Advancing the PNC Bedside STEAM Program

In 2018, Jump Simulation leaders had the idea to expand our successful Science, Technology, Engineering, Arts and Math (STEAM) program to students who are also patients at OSF HealthCare Children’s Hospital of Illinois. But we didn’t necessarily have the resources to dedicate towards this project.

Thanks to a $400,000 grant spread out over five years from the PNC Foundation, we’ve been able to dedicate five interns with various backgrounds to help us get this idea off the ground. What they developed, with the help of our engineers and Medical Visualization team, was an augmented reality activity book and mobile app, named “About me 3D” as well as another app, called “Rube-E,” consisting of education modules on anatomy accompanied by a physical Rube Goldberg machine.

This past summer, another group of five interns with backgrounds in game design, video and animation, engineering and marketing worked with MedVis and our engineers to enhance and expand on “About Me 3D” and improve the user-interface of “Rube-E” and the Rube Goldberg machine. We were impressed with what this team was able to achieve in the span of a few months!

The summer work

The concepts for both the augmented reality activity book and “Rube-E” came out of the first class of intern projects. Students this summer focused on creating educational modules for the “Rube-E” app, perfecting the Rube Goldberg machine that’s designed to represent different systems of the body and building onto the successful “About Me 3D” book.

“The first thing we did is make visual blueprints of what we wanted the apps to look like and how to make the navigation and interface easy to use,” said Warren Guiles, a senior game design major at Bradley University and summer intern at Jump.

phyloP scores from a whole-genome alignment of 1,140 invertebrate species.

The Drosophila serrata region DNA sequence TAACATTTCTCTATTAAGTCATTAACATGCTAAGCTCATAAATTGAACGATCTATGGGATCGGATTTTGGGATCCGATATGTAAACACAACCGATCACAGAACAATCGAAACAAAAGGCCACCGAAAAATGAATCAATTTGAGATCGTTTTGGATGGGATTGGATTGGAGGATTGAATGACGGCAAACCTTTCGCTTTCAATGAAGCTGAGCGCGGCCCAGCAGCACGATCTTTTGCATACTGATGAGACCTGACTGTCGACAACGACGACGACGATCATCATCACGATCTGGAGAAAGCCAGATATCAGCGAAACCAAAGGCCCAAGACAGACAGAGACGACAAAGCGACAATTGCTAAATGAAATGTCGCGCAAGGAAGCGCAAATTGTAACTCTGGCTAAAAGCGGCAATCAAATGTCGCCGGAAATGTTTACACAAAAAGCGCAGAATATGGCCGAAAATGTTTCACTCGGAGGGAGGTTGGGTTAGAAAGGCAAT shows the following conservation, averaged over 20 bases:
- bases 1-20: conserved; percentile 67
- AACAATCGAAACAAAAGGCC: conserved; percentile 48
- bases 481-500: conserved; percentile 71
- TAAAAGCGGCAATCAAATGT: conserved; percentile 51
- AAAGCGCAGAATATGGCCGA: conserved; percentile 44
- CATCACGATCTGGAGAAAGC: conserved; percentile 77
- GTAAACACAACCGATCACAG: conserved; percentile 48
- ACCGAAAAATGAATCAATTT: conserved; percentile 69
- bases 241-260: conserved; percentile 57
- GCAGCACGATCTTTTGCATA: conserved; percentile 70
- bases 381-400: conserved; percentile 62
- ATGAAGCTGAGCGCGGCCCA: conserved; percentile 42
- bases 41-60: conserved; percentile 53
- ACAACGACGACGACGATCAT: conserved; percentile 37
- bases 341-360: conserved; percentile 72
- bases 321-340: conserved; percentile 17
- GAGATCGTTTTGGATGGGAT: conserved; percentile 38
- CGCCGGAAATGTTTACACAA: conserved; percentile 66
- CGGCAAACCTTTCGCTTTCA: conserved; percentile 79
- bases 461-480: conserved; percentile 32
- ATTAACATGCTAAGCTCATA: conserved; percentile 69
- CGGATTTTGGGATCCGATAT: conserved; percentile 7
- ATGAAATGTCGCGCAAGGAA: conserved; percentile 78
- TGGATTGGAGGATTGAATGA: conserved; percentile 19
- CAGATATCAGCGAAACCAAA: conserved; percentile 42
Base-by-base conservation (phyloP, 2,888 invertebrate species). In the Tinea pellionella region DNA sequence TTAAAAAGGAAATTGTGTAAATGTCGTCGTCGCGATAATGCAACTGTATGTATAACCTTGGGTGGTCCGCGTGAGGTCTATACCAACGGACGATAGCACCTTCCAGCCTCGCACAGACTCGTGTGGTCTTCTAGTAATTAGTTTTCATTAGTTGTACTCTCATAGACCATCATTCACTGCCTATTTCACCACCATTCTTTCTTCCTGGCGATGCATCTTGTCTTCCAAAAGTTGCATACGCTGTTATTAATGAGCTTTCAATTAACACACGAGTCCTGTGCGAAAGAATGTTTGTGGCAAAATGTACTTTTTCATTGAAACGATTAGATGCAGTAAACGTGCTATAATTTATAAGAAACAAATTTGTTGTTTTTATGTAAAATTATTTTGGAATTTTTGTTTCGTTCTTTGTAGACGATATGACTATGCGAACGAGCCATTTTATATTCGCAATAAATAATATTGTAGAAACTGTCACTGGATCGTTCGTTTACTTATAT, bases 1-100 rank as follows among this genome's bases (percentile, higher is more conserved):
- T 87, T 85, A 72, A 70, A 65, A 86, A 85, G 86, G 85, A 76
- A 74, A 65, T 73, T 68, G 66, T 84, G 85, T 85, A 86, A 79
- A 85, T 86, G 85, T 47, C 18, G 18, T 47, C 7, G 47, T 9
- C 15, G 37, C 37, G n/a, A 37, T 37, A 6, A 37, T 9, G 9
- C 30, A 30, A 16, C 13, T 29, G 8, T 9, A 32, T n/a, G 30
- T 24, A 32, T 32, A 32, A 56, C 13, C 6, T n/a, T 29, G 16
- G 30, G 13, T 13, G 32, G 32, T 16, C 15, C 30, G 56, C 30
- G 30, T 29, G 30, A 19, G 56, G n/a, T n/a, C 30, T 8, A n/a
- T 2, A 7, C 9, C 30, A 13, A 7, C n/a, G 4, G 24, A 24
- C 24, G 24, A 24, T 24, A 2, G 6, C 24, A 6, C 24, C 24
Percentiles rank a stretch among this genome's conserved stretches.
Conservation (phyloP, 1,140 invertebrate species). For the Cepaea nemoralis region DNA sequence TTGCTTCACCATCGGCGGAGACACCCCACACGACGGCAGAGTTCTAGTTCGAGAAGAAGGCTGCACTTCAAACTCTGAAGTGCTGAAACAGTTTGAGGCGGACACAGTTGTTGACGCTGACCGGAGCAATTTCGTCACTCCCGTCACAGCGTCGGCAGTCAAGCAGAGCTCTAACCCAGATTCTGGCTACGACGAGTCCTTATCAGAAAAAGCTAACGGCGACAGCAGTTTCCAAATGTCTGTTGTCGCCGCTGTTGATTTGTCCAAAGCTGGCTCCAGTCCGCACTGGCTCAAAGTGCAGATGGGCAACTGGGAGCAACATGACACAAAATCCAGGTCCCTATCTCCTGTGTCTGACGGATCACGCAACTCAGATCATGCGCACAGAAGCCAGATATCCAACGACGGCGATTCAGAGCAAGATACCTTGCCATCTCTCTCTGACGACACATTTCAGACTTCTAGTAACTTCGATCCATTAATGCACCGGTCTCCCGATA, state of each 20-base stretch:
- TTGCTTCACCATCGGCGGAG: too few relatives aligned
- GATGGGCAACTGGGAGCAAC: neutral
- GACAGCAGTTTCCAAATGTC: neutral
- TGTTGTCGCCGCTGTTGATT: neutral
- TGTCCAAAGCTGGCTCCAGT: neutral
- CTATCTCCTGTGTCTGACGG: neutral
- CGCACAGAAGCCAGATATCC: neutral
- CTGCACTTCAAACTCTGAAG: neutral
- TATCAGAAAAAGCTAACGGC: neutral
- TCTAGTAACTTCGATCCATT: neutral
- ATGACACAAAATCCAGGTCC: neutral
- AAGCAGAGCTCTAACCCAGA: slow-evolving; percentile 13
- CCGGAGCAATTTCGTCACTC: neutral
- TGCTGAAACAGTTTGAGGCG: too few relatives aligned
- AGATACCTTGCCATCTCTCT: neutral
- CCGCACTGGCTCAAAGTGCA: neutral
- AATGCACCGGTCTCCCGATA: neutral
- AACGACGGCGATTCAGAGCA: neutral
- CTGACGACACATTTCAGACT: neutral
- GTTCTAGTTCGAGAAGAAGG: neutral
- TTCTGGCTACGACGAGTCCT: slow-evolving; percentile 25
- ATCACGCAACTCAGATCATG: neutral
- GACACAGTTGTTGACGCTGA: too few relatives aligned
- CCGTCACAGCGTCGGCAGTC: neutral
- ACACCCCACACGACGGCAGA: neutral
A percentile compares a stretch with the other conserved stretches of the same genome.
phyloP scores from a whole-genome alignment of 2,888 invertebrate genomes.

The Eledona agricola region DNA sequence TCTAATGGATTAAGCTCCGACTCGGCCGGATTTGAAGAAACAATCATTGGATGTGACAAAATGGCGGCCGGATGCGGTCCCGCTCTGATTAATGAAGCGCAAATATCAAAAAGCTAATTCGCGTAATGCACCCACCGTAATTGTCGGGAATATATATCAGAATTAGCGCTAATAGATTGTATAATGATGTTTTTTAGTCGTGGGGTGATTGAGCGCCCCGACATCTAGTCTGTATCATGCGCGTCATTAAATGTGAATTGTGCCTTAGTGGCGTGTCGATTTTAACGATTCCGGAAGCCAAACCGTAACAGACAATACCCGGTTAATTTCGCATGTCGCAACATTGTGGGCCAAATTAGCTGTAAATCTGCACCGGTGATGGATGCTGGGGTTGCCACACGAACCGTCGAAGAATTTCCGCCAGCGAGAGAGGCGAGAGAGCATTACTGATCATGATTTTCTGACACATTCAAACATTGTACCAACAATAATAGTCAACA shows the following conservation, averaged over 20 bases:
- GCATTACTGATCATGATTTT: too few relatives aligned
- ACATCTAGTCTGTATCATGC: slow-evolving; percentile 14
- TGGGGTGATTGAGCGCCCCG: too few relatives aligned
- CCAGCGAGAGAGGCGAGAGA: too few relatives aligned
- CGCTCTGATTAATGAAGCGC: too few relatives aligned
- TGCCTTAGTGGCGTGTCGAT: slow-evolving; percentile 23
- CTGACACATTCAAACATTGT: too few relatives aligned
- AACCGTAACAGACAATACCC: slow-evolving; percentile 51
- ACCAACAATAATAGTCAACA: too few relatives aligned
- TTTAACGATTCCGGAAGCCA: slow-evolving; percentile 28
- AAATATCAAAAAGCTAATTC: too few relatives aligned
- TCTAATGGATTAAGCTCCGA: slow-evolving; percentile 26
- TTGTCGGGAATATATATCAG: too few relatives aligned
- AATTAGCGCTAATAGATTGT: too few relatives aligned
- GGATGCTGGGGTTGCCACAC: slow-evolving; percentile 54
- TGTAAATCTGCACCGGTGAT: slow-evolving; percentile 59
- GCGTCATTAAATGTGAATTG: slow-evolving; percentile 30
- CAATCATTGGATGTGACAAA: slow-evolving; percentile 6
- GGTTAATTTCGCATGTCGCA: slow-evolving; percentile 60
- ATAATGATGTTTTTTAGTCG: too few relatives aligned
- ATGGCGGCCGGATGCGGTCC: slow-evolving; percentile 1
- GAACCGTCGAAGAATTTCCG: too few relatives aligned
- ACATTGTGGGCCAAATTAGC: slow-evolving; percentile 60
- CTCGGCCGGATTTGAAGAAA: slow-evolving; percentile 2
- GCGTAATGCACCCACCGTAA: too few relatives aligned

The “About Me 3D” app and activity book leverages augmented reality to give children the opportunity to learn about the body through coloring and interactive games. The “Rube-E” app introduces young people to anatomy using interactive videos and short quizzes. As students complete a section on anatomy, they are awarded a piece for the Rube Goldberg machine.  

“I’ve actually been working as an intern for Jump since October, 2018, and it’s been such a fulfilling experience,” said Warren. “I’ve done internships where I was given a list of things to do by the end of the day. But at Jump, we had the freedom to be creative and take charge of production.”

After completing their work on the apps, the interns had to work with OSF Children’s Hospital of Illinois Child Life specialists to collect feedback from both them and children who might interact with these products. The “Rube-E” portion of the work is being introduced for the first time at OSF Children’s Hospital of Illinois this year.

Changing destinations

The amount of time it took our interns to produce a working app and expand on another is pretty incredible. The great thing is that the work doesn’t stop there. With the grant from PNC, we can continue to advance and improve what we’ve produced so far as well as create new materials along the way.

More importantly, we are expanding the minds of young people who aren’t aware of the creative opportunities possible in the health care space.

“As a game design student at BU, I admit I’ve always had a list of the top three game studios I want to work for when I graduate,” said Warren. “However, the work I’ve done for Jump has really opened my eyes to ways I can use my talents to help others.”

If you want to learn more about the apps developed by our interns along with our MedVis and engineering teams, visit our apps page for more information.